Last week’s Sustaining the Thinking Collaborative Journey considered writing by the coach during a conversation. So what about writing by the coachee? David Sibbet, author of Visual Meetings, reminds us that gestures are the basis of all graphic representations. So as a person gestures, there is a graphic representation being offered. By matching gestures, a coach offers a mirror of the graphic representation the person is creating during the conversation. Often that is the visual cue to the person that organizes the thinking. Adding a visual metaphor in a paraphrase can also enhance the understanding of the coachee regarding his/her thinking.
Usually, we’ve found, it is unnecessary for a coachee to write. The very act of constructing one’s own thinking through conversation creates new neuronal connections in the brain that didn’t exist before. However, some people have the need to put ideas down for sustained memory. If a person starts to write or asks to write, the request should, of course, be honored. Some coaches have found it can enhance thinking for the person by offering some time to write at the end of the conversation. We believe writing is a thinking process, so there are no absolutes about how a person might need to use graphic representation of thinking as s/he speaks. The skilled coach will be consciously flexible in responding to the needs of the coachee.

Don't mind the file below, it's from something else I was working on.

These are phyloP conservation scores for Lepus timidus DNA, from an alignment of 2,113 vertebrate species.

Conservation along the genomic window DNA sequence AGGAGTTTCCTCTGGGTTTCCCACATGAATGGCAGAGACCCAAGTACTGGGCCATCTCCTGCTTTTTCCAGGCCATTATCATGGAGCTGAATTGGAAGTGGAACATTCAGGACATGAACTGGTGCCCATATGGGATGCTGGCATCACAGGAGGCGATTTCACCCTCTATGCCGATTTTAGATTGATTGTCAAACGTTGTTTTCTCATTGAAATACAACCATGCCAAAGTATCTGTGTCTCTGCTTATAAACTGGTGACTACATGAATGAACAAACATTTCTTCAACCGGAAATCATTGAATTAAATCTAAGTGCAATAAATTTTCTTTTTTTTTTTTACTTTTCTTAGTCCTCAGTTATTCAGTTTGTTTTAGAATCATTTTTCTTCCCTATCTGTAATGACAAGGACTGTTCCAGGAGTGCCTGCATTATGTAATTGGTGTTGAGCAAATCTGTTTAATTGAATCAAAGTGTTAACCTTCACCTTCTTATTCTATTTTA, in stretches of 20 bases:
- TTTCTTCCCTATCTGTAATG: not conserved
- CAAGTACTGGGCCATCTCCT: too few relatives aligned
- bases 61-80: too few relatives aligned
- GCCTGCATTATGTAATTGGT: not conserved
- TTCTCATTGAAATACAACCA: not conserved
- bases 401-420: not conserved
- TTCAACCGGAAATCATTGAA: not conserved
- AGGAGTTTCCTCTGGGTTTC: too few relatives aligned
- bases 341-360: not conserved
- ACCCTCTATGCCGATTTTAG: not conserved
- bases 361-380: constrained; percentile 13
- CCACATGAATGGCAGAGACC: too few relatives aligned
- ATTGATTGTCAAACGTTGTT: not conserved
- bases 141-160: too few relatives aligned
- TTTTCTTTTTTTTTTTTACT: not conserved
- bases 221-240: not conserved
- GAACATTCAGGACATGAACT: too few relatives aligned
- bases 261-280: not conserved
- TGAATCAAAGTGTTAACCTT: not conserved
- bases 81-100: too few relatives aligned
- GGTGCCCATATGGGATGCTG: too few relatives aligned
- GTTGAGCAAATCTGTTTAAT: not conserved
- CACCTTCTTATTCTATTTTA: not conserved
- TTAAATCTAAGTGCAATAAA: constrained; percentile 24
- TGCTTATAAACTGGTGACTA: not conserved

What are you noticing about writing as part of your coaching conversations? What have you learned about use of graphics in coaching conversations?